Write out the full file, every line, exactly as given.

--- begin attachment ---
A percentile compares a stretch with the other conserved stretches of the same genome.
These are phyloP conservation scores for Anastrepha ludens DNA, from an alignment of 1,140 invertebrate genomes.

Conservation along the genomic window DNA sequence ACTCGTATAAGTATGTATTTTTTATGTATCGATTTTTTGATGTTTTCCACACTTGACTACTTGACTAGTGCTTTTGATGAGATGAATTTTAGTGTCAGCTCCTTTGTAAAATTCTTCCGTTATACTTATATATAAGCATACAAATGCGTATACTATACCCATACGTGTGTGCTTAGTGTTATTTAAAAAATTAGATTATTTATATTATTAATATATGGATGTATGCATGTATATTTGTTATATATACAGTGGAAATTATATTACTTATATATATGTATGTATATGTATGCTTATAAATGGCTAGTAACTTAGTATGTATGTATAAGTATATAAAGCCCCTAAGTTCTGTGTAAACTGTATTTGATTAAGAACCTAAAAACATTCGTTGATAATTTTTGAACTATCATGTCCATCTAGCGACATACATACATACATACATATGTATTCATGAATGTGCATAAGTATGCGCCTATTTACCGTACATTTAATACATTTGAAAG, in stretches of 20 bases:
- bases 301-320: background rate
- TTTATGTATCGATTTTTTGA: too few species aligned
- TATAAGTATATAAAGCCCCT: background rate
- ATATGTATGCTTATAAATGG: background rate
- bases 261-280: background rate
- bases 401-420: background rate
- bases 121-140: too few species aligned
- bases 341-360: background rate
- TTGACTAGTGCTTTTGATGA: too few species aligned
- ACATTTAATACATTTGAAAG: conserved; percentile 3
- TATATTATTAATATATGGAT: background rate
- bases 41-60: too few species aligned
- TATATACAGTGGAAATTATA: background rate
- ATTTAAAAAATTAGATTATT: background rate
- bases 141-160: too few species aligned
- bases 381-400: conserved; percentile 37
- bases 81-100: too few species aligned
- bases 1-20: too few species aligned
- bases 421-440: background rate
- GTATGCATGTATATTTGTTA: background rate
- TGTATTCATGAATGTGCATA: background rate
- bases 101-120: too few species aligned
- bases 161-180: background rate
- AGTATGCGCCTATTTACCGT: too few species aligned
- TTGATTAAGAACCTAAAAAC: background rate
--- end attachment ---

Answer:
A percentile compares a stretch with the other conserved stretches of the same genome.
These are phyloP conservation scores for Anastrepha ludens DNA, from an alignment of 1,140 invertebrate genomes.

Conservation along the genomic window DNA sequence ACTCGTATAAGTATGTATTTTTTATGTATCGATTTTTTGATGTTTTCCACACTTGACTACTTGACTAGTGCTTTTGATGAGATGAATTTTAGTGTCAGCTCCTTTGTAAAATTCTTCCGTTATACTTATATATAAGCATACAAATGCGTATACTATACCCATACGTGTGTGCTTAGTGTTATTTAAAAAATTAGATTATTTATATTATTAATATATGGATGTATGCATGTATATTTGTTATATATACAGTGGAAATTATATTACTTATATATATGTATGTATATGTATGCTTATAAATGGCTAGTAACTTAGTATGTATGTATAAGTATATAAAGCCCCTAAGTTCTGTGTAAACTGTATTTGATTAAGAACCTAAAAACATTCGTTGATAATTTTTGAACTATCATGTCCATCTAGCGACATACATACATACATACATATGTATTCATGAATGTGCATAAGTATGCGCCTATTTACCGTACATTTAATACATTTGAAAG, in stretches of 20 bases:
- bases 301-320: background rate
- TTTATGTATCGATTTTTTGA: too few species aligned
- TATAAGTATATAAAGCCCCT: background rate
- ATATGTATGCTTATAAATGG: background rate
- bases 261-280: background rate
- bases 401-420: background rate
- bases 121-140: too few species aligned
- bases 341-360: background rate
- TTGACTAGTGCTTTTGATGA: too few species aligned
- ACATTTAATACATTTGAAAG: conserved; percentile 3
- TATATTATTAATATATGGAT: background rate
- bases 41-60: too few species aligned
- TATATACAGTGGAAATTATA: background rate
- ATTTAAAAAATTAGATTATT: background rate
- bases 141-160: too few species aligned
- bases 381-400: conserved; percentile 37
- bases 81-100: too few species aligned
- bases 1-20: too few species aligned
- bases 421-440: background rate
- GTATGCATGTATATTTGTTA: background rate
- TGTATTCATGAATGTGCATA: background rate
- bases 101-120: too few species aligned
- bases 161-180: background rate
- AGTATGCGCCTATTTACCGT: too few species aligned
- TTGATTAAGAACCTAAAAAC: background rate